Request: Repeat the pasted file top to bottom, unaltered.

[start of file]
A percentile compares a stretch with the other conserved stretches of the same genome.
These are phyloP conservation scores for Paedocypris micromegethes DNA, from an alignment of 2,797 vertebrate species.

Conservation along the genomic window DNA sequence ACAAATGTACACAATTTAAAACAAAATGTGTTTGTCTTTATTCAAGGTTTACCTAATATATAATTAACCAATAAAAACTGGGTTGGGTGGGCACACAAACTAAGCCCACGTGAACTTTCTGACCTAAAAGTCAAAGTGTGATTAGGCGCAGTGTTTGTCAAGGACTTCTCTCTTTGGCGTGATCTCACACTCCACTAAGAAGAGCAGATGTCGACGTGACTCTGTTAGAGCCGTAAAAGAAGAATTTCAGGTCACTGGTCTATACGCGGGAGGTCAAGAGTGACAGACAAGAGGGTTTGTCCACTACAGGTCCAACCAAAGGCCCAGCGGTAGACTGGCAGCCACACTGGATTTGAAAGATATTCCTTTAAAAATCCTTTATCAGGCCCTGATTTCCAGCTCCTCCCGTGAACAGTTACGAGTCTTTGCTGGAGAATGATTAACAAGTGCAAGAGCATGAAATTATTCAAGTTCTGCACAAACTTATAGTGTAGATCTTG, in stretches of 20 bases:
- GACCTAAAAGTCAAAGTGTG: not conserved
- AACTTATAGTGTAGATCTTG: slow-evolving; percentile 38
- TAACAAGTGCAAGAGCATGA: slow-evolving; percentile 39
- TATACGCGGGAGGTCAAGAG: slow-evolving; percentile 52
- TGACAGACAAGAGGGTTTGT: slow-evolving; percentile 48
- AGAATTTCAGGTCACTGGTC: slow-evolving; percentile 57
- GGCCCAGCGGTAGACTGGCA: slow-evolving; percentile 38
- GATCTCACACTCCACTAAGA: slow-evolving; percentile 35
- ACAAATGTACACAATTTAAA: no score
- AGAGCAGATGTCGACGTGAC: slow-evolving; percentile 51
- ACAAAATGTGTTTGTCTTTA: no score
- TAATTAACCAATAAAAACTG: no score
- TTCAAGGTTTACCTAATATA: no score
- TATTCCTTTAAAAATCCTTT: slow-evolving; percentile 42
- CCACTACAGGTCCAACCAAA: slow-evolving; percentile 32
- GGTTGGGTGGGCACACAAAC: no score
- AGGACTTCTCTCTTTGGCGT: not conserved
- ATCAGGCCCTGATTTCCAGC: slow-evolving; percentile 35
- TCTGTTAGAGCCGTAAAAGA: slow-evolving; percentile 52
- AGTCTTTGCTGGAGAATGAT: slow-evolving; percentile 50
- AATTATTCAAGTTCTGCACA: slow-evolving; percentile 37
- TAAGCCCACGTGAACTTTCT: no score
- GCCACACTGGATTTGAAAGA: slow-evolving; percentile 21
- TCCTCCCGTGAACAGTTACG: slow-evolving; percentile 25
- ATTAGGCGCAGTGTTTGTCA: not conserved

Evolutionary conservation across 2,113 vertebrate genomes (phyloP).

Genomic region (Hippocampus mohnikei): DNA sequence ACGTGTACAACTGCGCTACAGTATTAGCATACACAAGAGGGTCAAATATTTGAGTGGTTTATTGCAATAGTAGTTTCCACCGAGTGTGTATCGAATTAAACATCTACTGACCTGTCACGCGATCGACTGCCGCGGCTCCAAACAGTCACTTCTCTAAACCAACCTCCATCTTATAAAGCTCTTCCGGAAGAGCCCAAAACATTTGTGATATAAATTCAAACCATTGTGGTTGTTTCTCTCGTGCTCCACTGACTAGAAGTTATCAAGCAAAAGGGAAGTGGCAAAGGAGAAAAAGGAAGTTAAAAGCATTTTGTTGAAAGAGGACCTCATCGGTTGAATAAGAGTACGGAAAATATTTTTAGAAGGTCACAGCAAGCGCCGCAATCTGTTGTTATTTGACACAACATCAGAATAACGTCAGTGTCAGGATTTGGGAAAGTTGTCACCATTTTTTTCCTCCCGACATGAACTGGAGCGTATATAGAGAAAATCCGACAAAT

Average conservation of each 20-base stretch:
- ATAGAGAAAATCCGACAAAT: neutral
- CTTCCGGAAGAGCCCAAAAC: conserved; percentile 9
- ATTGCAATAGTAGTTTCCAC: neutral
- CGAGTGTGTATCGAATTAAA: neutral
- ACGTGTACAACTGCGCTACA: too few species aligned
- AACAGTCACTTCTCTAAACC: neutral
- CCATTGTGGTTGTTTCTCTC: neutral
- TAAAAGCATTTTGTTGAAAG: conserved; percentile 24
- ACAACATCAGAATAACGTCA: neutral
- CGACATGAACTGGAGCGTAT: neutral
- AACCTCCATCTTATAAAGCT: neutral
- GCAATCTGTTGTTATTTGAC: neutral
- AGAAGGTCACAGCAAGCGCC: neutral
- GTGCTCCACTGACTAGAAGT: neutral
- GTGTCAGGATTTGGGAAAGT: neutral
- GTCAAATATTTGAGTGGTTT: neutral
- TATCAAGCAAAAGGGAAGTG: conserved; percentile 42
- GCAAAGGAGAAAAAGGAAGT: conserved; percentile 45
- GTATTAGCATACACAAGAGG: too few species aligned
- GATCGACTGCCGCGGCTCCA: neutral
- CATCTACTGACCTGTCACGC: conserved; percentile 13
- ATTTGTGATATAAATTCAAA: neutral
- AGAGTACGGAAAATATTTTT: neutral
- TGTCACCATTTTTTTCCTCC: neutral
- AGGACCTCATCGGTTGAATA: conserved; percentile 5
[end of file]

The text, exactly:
A percentile compares a stretch with the other conserved stretches of the same genome.
These are phyloP conservation scores for Paedocypris micromegethes DNA, from an alignment of 2,797 vertebrate species.

Conservation along the genomic window DNA sequence ACAAATGTACACAATTTAAAACAAAATGTGTTTGTCTTTATTCAAGGTTTACCTAATATATAATTAACCAATAAAAACTGGGTTGGGTGGGCACACAAACTAAGCCCACGTGAACTTTCTGACCTAAAAGTCAAAGTGTGATTAGGCGCAGTGTTTGTCAAGGACTTCTCTCTTTGGCGTGATCTCACACTCCACTAAGAAGAGCAGATGTCGACGTGACTCTGTTAGAGCCGTAAAAGAAGAATTTCAGGTCACTGGTCTATACGCGGGAGGTCAAGAGTGACAGACAAGAGGGTTTGTCCACTACAGGTCCAACCAAAGGCCCAGCGGTAGACTGGCAGCCACACTGGATTTGAAAGATATTCCTTTAAAAATCCTTTATCAGGCCCTGATTTCCAGCTCCTCCCGTGAACAGTTACGAGTCTTTGCTGGAGAATGATTAACAAGTGCAAGAGCATGAAATTATTCAAGTTCTGCACAAACTTATAGTGTAGATCTTG, in stretches of 20 bases:
- GACCTAAAAGTCAAAGTGTG: not conserved
- AACTTATAGTGTAGATCTTG: slow-evolving; percentile 38
- TAACAAGTGCAAGAGCATGA: slow-evolving; percentile 39
- TATACGCGGGAGGTCAAGAG: slow-evolving; percentile 52
- TGACAGACAAGAGGGTTTGT: slow-evolving; percentile 48
- AGAATTTCAGGTCACTGGTC: slow-evolving; percentile 57
- GGCCCAGCGGTAGACTGGCA: slow-evolving; percentile 38
- GATCTCACACTCCACTAAGA: slow-evolving; percentile 35
- ACAAATGTACACAATTTAAA: no score
- AGAGCAGATGTCGACGTGAC: slow-evolving; percentile 51
- ACAAAATGTGTTTGTCTTTA: no score
- TAATTAACCAATAAAAACTG: no score
- TTCAAGGTTTACCTAATATA: no score
- TATTCCTTTAAAAATCCTTT: slow-evolving; percentile 42
- CCACTACAGGTCCAACCAAA: slow-evolving; percentile 32
- GGTTGGGTGGGCACACAAAC: no score
- AGGACTTCTCTCTTTGGCGT: not conserved
- ATCAGGCCCTGATTTCCAGC: slow-evolving; percentile 35
- TCTGTTAGAGCCGTAAAAGA: slow-evolving; percentile 52
- AGTCTTTGCTGGAGAATGAT: slow-evolving; percentile 50
- AATTATTCAAGTTCTGCACA: slow-evolving; percentile 37
- TAAGCCCACGTGAACTTTCT: no score
- GCCACACTGGATTTGAAAGA: slow-evolving; percentile 21
- TCCTCCCGTGAACAGTTACG: slow-evolving; percentile 25
- ATTAGGCGCAGTGTTTGTCA: not conserved

Evolutionary conservation across 2,113 vertebrate genomes (phyloP).

Genomic region (Hippocampus mohnikei): DNA sequence ACGTGTACAACTGCGCTACAGTATTAGCATACACAAGAGGGTCAAATATTTGAGTGGTTTATTGCAATAGTAGTTTCCACCGAGTGTGTATCGAATTAAACATCTACTGACCTGTCACGCGATCGACTGCCGCGGCTCCAAACAGTCACTTCTCTAAACCAACCTCCATCTTATAAAGCTCTTCCGGAAGAGCCCAAAACATTTGTGATATAAATTCAAACCATTGTGGTTGTTTCTCTCGTGCTCCACTGACTAGAAGTTATCAAGCAAAAGGGAAGTGGCAAAGGAGAAAAAGGAAGTTAAAAGCATTTTGTTGAAAGAGGACCTCATCGGTTGAATAAGAGTACGGAAAATATTTTTAGAAGGTCACAGCAAGCGCCGCAATCTGTTGTTATTTGACACAACATCAGAATAACGTCAGTGTCAGGATTTGGGAAAGTTGTCACCATTTTTTTCCTCCCGACATGAACTGGAGCGTATATAGAGAAAATCCGACAAAT

Average conservation of each 20-base stretch:
- ATAGAGAAAATCCGACAAAT: neutral
- CTTCCGGAAGAGCCCAAAAC: conserved; percentile 9
- ATTGCAATAGTAGTTTCCAC: neutral
- CGAGTGTGTATCGAATTAAA: neutral
- ACGTGTACAACTGCGCTACA: too few species aligned
- AACAGTCACTTCTCTAAACC: neutral
- CCATTGTGGTTGTTTCTCTC: neutral
- TAAAAGCATTTTGTTGAAAG: conserved; percentile 24
- ACAACATCAGAATAACGTCA: neutral
- CGACATGAACTGGAGCGTAT: neutral
- AACCTCCATCTTATAAAGCT: neutral
- GCAATCTGTTGTTATTTGAC: neutral
- AGAAGGTCACAGCAAGCGCC: neutral
- GTGCTCCACTGACTAGAAGT: neutral
- GTGTCAGGATTTGGGAAAGT: neutral
- GTCAAATATTTGAGTGGTTT: neutral
- TATCAAGCAAAAGGGAAGTG: conserved; percentile 42
- GCAAAGGAGAAAAAGGAAGT: conserved; percentile 45
- GTATTAGCATACACAAGAGG: too few species aligned
- GATCGACTGCCGCGGCTCCA: neutral
- CATCTACTGACCTGTCACGC: conserved; percentile 13
- ATTTGTGATATAAATTCAAA: neutral
- AGAGTACGGAAAATATTTTT: neutral
- TGTCACCATTTTTTTCCTCC: neutral
- AGGACCTCATCGGTTGAATA: conserved; percentile 5